<< Back to articles

First Aid Training for Music Festival Volunteers and Staff.

Andy Robertson

Any sizable music festival on a remote site requires a certain standard of medical facilities and people trained to administer first aid. Legal requirements can vary but most festival organisers will have to comply with local authority and health and safety regulators in order to be granted any licences required to run the event.

Festival organisers often arrange for on-site medical facilities which can include fully equipped ambulances and qualified doctors available for the duration of an event. In addition, a number of first aid posts are usually placed around a site. When recruiting volunteers organisers will usually have a preferential selection process for anyone who is first aid qualified but some organisers also find it beneficial to provide first aid training to selected volunteers and staff. 

First Aid Training Providers. 
In the UK there are a number of recognised first aid training providers to choose from but festival organisers should check that any potential provider has the necessary accreditation form the Health and Safety Executive (HSE) or the First Aid Industry Body (FAIB). The most well know first aid training organisations are St John’s Ambulance and the British Red Cross with both offering a variety of courses for organisations that can be tweaked for specific environments like a festival site. There are also a number of independent training providers who must be accredited by the FAIB.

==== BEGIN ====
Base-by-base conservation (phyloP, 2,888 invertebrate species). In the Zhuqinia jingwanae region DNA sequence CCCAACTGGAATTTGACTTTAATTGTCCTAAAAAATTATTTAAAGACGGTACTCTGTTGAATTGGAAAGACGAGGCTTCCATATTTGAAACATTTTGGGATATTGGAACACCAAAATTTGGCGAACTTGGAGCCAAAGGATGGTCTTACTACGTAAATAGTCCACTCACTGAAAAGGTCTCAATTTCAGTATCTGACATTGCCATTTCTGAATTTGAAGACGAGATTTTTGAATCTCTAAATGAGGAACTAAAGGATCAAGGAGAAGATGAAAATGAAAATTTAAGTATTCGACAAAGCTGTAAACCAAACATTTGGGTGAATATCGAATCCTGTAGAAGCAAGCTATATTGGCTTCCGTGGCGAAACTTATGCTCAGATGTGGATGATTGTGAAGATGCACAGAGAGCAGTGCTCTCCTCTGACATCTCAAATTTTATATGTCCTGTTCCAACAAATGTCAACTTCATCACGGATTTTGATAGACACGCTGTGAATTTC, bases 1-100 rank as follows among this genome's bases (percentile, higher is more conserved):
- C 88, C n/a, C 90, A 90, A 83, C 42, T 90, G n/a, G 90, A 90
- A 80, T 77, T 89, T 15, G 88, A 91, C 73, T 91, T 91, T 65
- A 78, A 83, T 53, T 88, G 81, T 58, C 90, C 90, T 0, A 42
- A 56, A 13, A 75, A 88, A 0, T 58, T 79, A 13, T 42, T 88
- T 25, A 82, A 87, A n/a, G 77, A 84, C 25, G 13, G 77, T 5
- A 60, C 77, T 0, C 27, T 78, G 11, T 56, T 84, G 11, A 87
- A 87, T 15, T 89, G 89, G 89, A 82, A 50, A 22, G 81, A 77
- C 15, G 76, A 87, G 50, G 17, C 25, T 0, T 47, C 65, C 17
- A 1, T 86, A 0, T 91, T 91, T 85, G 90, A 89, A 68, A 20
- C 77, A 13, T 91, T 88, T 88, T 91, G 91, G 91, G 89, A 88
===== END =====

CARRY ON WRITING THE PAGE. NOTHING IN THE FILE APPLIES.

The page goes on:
Course Selection and Content. 
There are a number of recognised courses which can include Emergency First Aid at Work (EFAW) and First Aid at Work (FAW) but providers can tailor a course for a festival environment and the number of volunteers attending along with course length. Course content typically will include basic life support techniques (CPR), managing bleeding and wounds and recognising and responding to medical emergencies such as heart attacks, strokes, and seizures. The most common injuries seen on festival sites can include sprains, strains, and heat-related illnesses. 

Training Delivery. 
Depending on the number of people to be trained and length of training a provider can deliver first training on a festival site which can make the training more relevant as volunteers can make themselves more familiar with the site layout, alternatively training can be conducted at one of the provider’s designated training facilities. 

All participants that successfully complete the first aid training will obtain a certificate which confirms their first aid competency. These are usually valid for 3 years and need to be updated with refresher training to extend the certification validity. 

Having a significant number of first aid trained volunteers and staff during a music festival can help to minimise any potential medical emergencies. Poor provision of first aiders on a festival site can be disastrous for festival organisers impacting on bad press and issues with the HSE and public liability insurance providers. Festival organisers should always make the provision of adequate medical and first aid facilities a priority when planning their events. 

For festival organisers planning their events using a software management platform like Festival Pro gives them all the functionality they need manage every aspect of their event logistics. The guys who are responsible for this software have been in the front line of event management for many years and the features are built from that experience and are performance artists themselves. The Festival Pro platform is easy to use and has comprehensive features with specific modules for managing artists, contractors, venues/stages, vendors, volunteers, sponsors, guestlists, ticketing, cashless payments and contactless ordering.

Image by manseok_Kim via Pixabay

Andy Robertson
Share To:

<< Back to articles

Contact us

Get in touch to discuss your requirements.

US: +1 424 485 0220 (USA)

UK: +44 207 060 2666 (United Kingdom)

AU: +61 (2) 8357 0793 (Australia)

NZ: +64 (0)9887 8005 (New Zealand)

Or use our contact form here.